By Maya Babla
LOS ANGELES – Indians represent the largest group of foreign students in Australia, but in June 2009, tensions flared after a series of brutal attacks on Indian students. Students and other Indian-Australians began speaking up, alleging that these attacks were racially motivated and had been happening at a tremendous rate since 2004. Protests ensued, and Australian authorities were criticized for not taking a strong enough stance towards law enforcement officials who were perhaps turning a blind eye to racism.
In addition to straining bilateral relations, this controversy had the potential to be disastrous to the Australian economy, which benefits enormously from the high tuition rates foreign students pay, as well as the robust trade between the countries. The Indian government issued a travel warning to those headed to the continent, a clear sign that Australia’s reputation had been impacted.
Indian media coverage went wild, producing images of Australia as racist and reminding the world of its White Australia Immigration policy, which was in effect from 1901-1966. In particular, a political cartoon published in Delhi’s Mail Today depicted an Australian police officer as a member of the Ku Klux Klan, further depicting the pressure on diplomatic ties. Bollywood represents a powerful cultural institution to be reckoned with on the international stage; the use of Bollywood to shift public opinion worked both ways. On the one hand, superstars like Aamir Khan condemn the racism and call for Australian authorities to do more to prevent these attacks; Amitabh Bachan similarly sent a strong message by rejecting an honorary doctorate by Queensland University in Brisbane; finally, Bollywood unions boycotted Australia by refusing to work on major film productions scheduled later in summer 2009. These actions all added fuel to the fire burning Australia’s once-positive image in India.
Another Bollywood icon took a different approach, however. AR Rahman is widely regarded as one of the greatest contemporary musicians, and his work is featured in an extraordinary number of Bollywood hits; he most recently received international recognition for his Academy Award-winning, Grammy-winning music in the film Slumdog Millionaire, which garnered substantial popularity in English-speaking countries.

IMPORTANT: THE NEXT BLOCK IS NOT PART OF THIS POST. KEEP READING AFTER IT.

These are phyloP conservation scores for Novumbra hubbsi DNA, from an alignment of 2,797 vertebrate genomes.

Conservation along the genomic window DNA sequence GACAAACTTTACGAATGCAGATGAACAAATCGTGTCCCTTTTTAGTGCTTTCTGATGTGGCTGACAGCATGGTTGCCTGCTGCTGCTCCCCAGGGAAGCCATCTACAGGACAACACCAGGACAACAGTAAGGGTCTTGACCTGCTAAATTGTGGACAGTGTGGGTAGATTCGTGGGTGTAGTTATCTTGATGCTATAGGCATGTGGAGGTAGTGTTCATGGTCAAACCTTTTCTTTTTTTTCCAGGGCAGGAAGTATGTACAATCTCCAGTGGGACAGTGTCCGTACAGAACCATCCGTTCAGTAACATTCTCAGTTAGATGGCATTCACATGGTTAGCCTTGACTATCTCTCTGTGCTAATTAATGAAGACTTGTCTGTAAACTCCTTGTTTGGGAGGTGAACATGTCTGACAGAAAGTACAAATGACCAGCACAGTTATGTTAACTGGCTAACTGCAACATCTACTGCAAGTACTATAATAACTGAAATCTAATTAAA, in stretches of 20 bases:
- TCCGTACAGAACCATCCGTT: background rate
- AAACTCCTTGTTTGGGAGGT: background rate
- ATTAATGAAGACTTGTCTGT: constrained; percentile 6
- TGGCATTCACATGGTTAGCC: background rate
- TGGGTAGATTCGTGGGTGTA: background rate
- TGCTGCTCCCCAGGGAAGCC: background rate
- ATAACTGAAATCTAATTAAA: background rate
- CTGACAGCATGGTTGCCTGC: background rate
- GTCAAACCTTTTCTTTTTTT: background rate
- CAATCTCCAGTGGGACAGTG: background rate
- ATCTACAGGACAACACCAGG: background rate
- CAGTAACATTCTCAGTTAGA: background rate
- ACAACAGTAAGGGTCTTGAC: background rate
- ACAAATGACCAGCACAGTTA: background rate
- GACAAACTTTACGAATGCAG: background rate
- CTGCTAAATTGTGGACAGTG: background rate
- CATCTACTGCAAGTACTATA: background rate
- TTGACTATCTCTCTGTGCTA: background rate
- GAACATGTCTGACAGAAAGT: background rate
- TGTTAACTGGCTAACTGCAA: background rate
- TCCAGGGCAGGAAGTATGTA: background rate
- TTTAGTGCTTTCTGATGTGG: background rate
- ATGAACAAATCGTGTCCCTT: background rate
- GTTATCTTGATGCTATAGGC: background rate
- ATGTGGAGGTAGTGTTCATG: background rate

AR Rahman gave a free concert at the Sydney Festival, a three-week celebration of the arts and culture that features about 80 events in theatres around the city and a series of outdoor concerts. Generally, the Festival features home-grown artists as a means of showcasing Sydney’s talent, and thus, a concert by AR Rahman represented a shift from tradition.
Tens of thousands of fans lined up from noon at Parramatta Park, a Sydney suburb with a high population of Indians and other South Asians, and the crowds served as a testament to the city’s diversity. The show was enormously well-received, as were Rahman’s comments towards the end of the show, thanking the audience for “being a part of the change,” and calling on Australians to “treat the children of India with support.” Watch his closing remarks below:
The concert received a substantial amount of media attention both in Australia and India. It was broadcasted live by the Australia Network, and was hailed as “touching the very heart strings at a time when Australia-India bilateral relations have come under strain,” by The Times of India. Most media accounts seemed to attribute credit to Rahman himself, and though the Premier of New South Wales made clear that the purpose of the event was to “acknowledge the invaluable contribution that the Indian community has made to the social fabric of NSW,” her comments were sparingly reported.
AR Rahman’s concert was hailed as sending a resounding image of Australia’s tolerance and diversity throughout the world, speaking to the message that Indian culture is celebrated in Australia and appreciated by both Indians and non-Indians alike.
It is significant to note that Rahman’s power to conduct diplomacy artfully (and of course, through the arts) was more effective than the attempts of either government to assuage fears and mend relations. This case demonstrates the power of a private citizen to change and set the tone of bilateral relations. Rahman’s message of unity and love was simple, and because it was told through music, the audience was receptive; by contrast, political leaders do not have the credibility to ask their citizens to forgo the hatred that their own public institutions are accused of perpetuating. The artist was able to get people to listen in a way that neither government could.
While other figures in Bollywood used their celebrity to speak out against Australia, Rahman’s approach was productive in mending India-Australia relations, and brings to light an opportunity for more cultural icons to do the same.